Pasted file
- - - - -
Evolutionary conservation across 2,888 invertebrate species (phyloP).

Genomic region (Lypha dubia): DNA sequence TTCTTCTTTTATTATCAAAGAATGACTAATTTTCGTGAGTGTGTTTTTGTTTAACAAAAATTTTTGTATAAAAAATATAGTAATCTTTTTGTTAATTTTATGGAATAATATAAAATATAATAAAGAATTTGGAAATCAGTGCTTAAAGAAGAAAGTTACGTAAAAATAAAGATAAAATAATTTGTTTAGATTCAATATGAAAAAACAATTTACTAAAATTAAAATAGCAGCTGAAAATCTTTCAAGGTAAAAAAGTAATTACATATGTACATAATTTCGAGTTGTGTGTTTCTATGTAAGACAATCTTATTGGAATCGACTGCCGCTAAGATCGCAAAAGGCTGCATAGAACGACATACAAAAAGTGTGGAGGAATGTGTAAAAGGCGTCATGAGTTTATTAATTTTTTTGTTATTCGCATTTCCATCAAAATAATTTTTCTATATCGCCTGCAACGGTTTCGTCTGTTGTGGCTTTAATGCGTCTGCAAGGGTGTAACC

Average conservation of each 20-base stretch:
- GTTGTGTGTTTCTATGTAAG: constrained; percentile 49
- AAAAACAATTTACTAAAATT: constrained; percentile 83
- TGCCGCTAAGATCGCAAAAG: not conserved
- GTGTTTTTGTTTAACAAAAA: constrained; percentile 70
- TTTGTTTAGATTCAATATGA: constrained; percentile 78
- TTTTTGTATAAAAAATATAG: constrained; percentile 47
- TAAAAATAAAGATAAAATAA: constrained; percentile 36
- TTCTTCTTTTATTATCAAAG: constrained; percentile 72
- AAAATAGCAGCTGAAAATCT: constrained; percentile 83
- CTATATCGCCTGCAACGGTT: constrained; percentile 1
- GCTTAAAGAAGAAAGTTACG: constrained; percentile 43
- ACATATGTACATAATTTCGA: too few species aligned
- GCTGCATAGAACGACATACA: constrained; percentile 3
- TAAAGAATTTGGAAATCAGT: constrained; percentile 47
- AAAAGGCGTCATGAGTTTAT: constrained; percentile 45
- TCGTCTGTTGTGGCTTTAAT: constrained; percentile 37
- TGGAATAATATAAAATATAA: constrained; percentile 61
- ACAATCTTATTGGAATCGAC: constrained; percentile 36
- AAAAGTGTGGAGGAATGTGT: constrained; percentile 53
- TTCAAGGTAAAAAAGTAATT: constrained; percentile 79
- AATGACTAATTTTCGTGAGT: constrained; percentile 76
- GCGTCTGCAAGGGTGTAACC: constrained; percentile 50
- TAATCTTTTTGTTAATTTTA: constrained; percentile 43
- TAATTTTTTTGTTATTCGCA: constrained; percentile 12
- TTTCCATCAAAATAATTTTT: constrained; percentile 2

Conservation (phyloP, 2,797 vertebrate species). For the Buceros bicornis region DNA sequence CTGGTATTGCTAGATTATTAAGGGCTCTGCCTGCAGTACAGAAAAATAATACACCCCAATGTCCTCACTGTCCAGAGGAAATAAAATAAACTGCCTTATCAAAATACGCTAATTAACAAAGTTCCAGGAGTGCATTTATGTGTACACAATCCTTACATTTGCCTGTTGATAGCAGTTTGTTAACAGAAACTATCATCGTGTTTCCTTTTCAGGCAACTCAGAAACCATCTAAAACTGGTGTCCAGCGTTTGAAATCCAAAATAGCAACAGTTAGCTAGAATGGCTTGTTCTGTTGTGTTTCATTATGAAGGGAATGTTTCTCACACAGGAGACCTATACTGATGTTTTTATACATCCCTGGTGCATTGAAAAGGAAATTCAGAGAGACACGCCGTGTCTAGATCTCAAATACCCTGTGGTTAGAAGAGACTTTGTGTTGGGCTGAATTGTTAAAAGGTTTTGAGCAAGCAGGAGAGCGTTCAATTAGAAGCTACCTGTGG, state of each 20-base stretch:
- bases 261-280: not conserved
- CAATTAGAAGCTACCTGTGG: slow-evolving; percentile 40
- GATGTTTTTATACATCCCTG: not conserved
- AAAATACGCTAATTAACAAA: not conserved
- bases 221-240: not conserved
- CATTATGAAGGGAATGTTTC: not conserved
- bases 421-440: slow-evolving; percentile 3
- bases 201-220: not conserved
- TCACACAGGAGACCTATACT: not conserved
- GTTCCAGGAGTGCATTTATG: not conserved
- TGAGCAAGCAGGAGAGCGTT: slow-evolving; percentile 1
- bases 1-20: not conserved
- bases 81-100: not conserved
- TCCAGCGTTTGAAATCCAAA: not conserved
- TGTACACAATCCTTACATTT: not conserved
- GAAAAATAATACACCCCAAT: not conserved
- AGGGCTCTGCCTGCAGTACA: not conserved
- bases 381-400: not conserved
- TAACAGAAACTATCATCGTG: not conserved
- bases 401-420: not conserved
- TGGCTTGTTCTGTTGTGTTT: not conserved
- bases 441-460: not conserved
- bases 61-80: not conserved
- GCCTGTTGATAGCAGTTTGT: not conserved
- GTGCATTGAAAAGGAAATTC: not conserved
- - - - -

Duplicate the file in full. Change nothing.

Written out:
Evolutionary conservation across 2,888 invertebrate species (phyloP).

Genomic region (Lypha dubia): DNA sequence TTCTTCTTTTATTATCAAAGAATGACTAATTTTCGTGAGTGTGTTTTTGTTTAACAAAAATTTTTGTATAAAAAATATAGTAATCTTTTTGTTAATTTTATGGAATAATATAAAATATAATAAAGAATTTGGAAATCAGTGCTTAAAGAAGAAAGTTACGTAAAAATAAAGATAAAATAATTTGTTTAGATTCAATATGAAAAAACAATTTACTAAAATTAAAATAGCAGCTGAAAATCTTTCAAGGTAAAAAAGTAATTACATATGTACATAATTTCGAGTTGTGTGTTTCTATGTAAGACAATCTTATTGGAATCGACTGCCGCTAAGATCGCAAAAGGCTGCATAGAACGACATACAAAAAGTGTGGAGGAATGTGTAAAAGGCGTCATGAGTTTATTAATTTTTTTGTTATTCGCATTTCCATCAAAATAATTTTTCTATATCGCCTGCAACGGTTTCGTCTGTTGTGGCTTTAATGCGTCTGCAAGGGTGTAACC

Average conservation of each 20-base stretch:
- GTTGTGTGTTTCTATGTAAG: constrained; percentile 49
- AAAAACAATTTACTAAAATT: constrained; percentile 83
- TGCCGCTAAGATCGCAAAAG: not conserved
- GTGTTTTTGTTTAACAAAAA: constrained; percentile 70
- TTTGTTTAGATTCAATATGA: constrained; percentile 78
- TTTTTGTATAAAAAATATAG: constrained; percentile 47
- TAAAAATAAAGATAAAATAA: constrained; percentile 36
- TTCTTCTTTTATTATCAAAG: constrained; percentile 72
- AAAATAGCAGCTGAAAATCT: constrained; percentile 83
- CTATATCGCCTGCAACGGTT: constrained; percentile 1
- GCTTAAAGAAGAAAGTTACG: constrained; percentile 43
- ACATATGTACATAATTTCGA: too few species aligned
- GCTGCATAGAACGACATACA: constrained; percentile 3
- TAAAGAATTTGGAAATCAGT: constrained; percentile 47
- AAAAGGCGTCATGAGTTTAT: constrained; percentile 45
- TCGTCTGTTGTGGCTTTAAT: constrained; percentile 37
- TGGAATAATATAAAATATAA: constrained; percentile 61
- ACAATCTTATTGGAATCGAC: constrained; percentile 36
- AAAAGTGTGGAGGAATGTGT: constrained; percentile 53
- TTCAAGGTAAAAAAGTAATT: constrained; percentile 79
- AATGACTAATTTTCGTGAGT: constrained; percentile 76
- GCGTCTGCAAGGGTGTAACC: constrained; percentile 50
- TAATCTTTTTGTTAATTTTA: constrained; percentile 43
- TAATTTTTTTGTTATTCGCA: constrained; percentile 12
- TTTCCATCAAAATAATTTTT: constrained; percentile 2

Conservation (phyloP, 2,797 vertebrate species). For the Buceros bicornis region DNA sequence CTGGTATTGCTAGATTATTAAGGGCTCTGCCTGCAGTACAGAAAAATAATACACCCCAATGTCCTCACTGTCCAGAGGAAATAAAATAAACTGCCTTATCAAAATACGCTAATTAACAAAGTTCCAGGAGTGCATTTATGTGTACACAATCCTTACATTTGCCTGTTGATAGCAGTTTGTTAACAGAAACTATCATCGTGTTTCCTTTTCAGGCAACTCAGAAACCATCTAAAACTGGTGTCCAGCGTTTGAAATCCAAAATAGCAACAGTTAGCTAGAATGGCTTGTTCTGTTGTGTTTCATTATGAAGGGAATGTTTCTCACACAGGAGACCTATACTGATGTTTTTATACATCCCTGGTGCATTGAAAAGGAAATTCAGAGAGACACGCCGTGTCTAGATCTCAAATACCCTGTGGTTAGAAGAGACTTTGTGTTGGGCTGAATTGTTAAAAGGTTTTGAGCAAGCAGGAGAGCGTTCAATTAGAAGCTACCTGTGG, state of each 20-base stretch:
- bases 261-280: not conserved
- CAATTAGAAGCTACCTGTGG: slow-evolving; percentile 40
- GATGTTTTTATACATCCCTG: not conserved
- AAAATACGCTAATTAACAAA: not conserved
- bases 221-240: not conserved
- CATTATGAAGGGAATGTTTC: not conserved
- bases 421-440: slow-evolving; percentile 3
- bases 201-220: not conserved
- TCACACAGGAGACCTATACT: not conserved
- GTTCCAGGAGTGCATTTATG: not conserved
- TGAGCAAGCAGGAGAGCGTT: slow-evolving; percentile 1
- bases 1-20: not conserved
- bases 81-100: not conserved
- TCCAGCGTTTGAAATCCAAA: not conserved
- TGTACACAATCCTTACATTT: not conserved
- GAAAAATAATACACCCCAAT: not conserved
- AGGGCTCTGCCTGCAGTACA: not conserved
- bases 381-400: not conserved
- TAACAGAAACTATCATCGTG: not conserved
- bases 401-420: not conserved
- TGGCTTGTTCTGTTGTGTTT: not conserved
- bases 441-460: not conserved
- bases 61-80: not conserved
- GCCTGTTGATAGCAGTTTGT: not conserved
- GTGCATTGAAAAGGAAATTC: not conserved